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Baseball Summary

Record of World Series Games

World Series Club Standings

World Series Single Game and Single Series Records

Lifetime World Series Records

Before the World Series

National League Pennant Winners

American League Pennant Winners

American League Home Run Champions

American League Batting Champions

National League Home Run Champions

National League Batting Champions

Most Valuable Players

Cy Young Award

Rookie of the Year

Major League Lifetime Records

Major League All-Time Pitching Records

Baseball's Perfectly Pitched Games

Lifetime Batting, Pitching, and Base-Running Records

Major League Individual All-Time Hitting Records

Most Home Runs in One Season—45 or More

National Baseball Hall of Fame

The popular tradition that baseball was invented by Abner Doubleday at Cooperstown, N.Y., in 1839 has been enshrined in the Hall of Fame and National Museum of Baseball erected in that town, but research has proved that a game called “Base Ball” was played in this country and England before then. The first team baseball as we know it was played at the Elysian Fields, Hoboken, N.J., on June 19, 1846, between the Knickerbockers and the New York Nine. The next fifty years saw a gradual growth of baseball and an improvement of equipment and playing skill.

Historians have it that the first pitcher to throw a curve was William A. (Candy) Cummings in 1867. The Cincinnati Red Stockings were the first all-professional team, and in 1869 they played 64 games without a loss. The standard ball of the same size and weight, still the rule, was adopted in 1872. The first catcher's mask was worn in 1875. The National League was organized in 1876. The first chest protector was worn in 1885. The three-strike rule was put on the books in 1887, and the four-ball ticket to first base was instituted in 1889. The pitching distance was lengthened to 60 feet 6 inches in 1893, and the rules have been modified only slightly since that time.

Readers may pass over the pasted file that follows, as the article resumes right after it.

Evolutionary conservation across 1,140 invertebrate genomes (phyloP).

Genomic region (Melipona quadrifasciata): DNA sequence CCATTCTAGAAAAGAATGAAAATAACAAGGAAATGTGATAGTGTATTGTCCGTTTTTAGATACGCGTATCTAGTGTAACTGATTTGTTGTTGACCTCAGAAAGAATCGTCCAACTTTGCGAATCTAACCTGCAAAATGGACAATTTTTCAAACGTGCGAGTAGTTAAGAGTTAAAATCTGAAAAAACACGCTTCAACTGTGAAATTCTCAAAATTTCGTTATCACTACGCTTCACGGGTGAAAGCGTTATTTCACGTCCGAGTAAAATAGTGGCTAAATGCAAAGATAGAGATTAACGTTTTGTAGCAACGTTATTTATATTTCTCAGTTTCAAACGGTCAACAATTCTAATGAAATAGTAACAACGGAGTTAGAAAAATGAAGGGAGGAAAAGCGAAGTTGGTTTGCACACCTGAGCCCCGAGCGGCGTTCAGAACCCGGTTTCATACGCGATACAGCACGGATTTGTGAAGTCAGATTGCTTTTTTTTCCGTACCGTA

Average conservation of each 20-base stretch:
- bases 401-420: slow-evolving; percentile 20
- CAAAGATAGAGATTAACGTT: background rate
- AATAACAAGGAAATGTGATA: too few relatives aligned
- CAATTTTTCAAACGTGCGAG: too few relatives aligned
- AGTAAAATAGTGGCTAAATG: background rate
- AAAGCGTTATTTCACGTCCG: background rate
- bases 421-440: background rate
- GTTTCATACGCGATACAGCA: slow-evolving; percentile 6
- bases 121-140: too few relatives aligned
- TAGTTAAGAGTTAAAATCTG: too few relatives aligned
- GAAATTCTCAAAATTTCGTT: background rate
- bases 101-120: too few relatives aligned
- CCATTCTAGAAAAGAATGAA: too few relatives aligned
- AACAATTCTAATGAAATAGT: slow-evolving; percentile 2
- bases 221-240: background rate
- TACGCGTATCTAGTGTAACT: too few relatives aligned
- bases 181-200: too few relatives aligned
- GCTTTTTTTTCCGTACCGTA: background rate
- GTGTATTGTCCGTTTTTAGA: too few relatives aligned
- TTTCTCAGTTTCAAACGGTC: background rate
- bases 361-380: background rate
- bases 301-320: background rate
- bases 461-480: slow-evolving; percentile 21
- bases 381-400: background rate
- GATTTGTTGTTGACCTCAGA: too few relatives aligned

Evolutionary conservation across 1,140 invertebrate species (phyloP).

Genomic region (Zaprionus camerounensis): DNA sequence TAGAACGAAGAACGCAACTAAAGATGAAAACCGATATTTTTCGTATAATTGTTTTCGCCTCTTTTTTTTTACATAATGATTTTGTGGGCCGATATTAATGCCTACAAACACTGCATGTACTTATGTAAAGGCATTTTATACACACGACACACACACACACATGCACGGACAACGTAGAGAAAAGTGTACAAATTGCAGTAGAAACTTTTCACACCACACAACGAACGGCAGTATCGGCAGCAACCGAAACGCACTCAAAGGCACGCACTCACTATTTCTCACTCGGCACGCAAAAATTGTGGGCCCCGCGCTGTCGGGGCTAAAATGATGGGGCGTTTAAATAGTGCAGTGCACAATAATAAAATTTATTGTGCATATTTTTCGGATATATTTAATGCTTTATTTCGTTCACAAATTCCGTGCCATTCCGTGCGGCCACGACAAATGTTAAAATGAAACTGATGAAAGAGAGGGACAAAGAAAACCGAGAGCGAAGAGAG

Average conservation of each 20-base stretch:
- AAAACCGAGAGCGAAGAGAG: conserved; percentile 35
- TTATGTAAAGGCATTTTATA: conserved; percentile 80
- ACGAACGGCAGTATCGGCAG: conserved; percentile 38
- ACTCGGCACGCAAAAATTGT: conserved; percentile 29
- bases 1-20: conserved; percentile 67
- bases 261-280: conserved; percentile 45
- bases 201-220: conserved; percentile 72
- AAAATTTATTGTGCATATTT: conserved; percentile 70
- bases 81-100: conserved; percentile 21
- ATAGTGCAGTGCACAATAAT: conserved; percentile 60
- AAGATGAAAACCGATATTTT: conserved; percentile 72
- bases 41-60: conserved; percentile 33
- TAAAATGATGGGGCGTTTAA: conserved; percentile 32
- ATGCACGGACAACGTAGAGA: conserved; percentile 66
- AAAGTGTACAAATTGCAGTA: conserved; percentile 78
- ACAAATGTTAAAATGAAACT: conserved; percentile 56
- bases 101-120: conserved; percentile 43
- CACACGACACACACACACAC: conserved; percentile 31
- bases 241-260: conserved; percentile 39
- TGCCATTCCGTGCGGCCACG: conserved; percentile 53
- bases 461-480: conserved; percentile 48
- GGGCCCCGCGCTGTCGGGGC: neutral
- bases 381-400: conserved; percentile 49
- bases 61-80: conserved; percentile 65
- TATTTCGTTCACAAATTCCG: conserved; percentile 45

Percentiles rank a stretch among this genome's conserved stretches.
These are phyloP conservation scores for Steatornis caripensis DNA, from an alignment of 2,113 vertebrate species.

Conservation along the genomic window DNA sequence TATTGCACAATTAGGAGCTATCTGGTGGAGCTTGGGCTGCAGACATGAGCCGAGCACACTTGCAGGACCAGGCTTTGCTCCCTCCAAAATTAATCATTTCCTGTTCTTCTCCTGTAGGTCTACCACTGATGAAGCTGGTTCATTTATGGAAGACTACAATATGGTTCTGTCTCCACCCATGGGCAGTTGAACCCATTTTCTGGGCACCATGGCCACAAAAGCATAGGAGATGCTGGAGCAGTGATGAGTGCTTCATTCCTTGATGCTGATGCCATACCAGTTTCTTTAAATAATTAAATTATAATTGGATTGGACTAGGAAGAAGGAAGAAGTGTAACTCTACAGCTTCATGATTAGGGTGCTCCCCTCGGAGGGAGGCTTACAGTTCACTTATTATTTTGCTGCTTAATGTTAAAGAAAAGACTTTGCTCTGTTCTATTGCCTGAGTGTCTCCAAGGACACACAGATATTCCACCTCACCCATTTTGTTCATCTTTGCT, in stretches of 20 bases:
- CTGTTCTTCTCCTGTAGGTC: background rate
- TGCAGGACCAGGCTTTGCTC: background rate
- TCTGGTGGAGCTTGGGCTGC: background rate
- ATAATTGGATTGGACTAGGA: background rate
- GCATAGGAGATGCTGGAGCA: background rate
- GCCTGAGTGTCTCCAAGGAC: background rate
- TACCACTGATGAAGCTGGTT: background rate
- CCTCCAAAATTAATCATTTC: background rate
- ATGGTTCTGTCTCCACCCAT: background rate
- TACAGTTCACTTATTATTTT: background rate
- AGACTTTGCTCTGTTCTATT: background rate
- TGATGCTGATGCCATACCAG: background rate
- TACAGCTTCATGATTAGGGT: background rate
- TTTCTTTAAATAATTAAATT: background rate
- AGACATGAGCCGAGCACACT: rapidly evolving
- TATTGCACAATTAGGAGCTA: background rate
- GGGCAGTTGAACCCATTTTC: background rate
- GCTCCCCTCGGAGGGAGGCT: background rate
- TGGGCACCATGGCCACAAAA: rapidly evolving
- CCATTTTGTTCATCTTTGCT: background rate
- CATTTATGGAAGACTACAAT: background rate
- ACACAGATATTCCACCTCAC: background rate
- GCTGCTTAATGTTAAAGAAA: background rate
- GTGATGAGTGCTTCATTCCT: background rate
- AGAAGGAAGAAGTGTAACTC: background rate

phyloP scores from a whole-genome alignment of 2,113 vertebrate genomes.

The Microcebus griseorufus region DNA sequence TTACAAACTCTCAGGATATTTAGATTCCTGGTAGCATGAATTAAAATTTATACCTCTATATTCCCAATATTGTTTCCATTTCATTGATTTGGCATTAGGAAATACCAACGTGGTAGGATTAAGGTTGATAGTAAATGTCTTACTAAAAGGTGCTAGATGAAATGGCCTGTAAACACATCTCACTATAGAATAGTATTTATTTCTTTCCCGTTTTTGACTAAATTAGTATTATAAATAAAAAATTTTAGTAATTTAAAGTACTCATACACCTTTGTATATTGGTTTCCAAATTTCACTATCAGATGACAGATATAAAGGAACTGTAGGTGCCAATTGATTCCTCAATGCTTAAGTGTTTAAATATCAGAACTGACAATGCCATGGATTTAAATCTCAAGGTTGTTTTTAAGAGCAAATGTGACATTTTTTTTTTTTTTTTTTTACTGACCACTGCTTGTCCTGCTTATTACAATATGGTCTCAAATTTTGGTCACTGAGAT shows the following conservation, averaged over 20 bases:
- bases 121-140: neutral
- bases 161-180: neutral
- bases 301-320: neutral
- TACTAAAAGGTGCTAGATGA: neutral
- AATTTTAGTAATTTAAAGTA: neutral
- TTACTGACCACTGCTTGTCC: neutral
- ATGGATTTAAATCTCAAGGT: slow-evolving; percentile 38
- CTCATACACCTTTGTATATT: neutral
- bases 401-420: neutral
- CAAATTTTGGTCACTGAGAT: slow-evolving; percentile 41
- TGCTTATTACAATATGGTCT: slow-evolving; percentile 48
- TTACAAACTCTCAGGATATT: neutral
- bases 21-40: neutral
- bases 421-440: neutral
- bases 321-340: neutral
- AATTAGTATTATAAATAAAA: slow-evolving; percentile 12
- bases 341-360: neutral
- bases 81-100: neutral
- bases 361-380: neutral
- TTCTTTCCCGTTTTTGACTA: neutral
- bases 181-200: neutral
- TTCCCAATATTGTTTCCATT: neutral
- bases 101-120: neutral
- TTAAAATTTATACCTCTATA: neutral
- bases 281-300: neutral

The American League, under the vigorous leadership of B. B. Johnson, became a major league in 1901. Judge Kenesaw Mountain Landis, by action of the two major leagues, became Commissioner of Baseball in 1921.

In recent years, the sport has been marred by allegations that the game's most popular players are using steroids to enhance performance. Among those most often mentioned is Barry Bonds, who recently passed Hank Aaron as the all-time homerun king. The league has instituted a steroid testing policy that includes a minimum ten game suspension for the first offense, but many counter that this policy is still too lenient.


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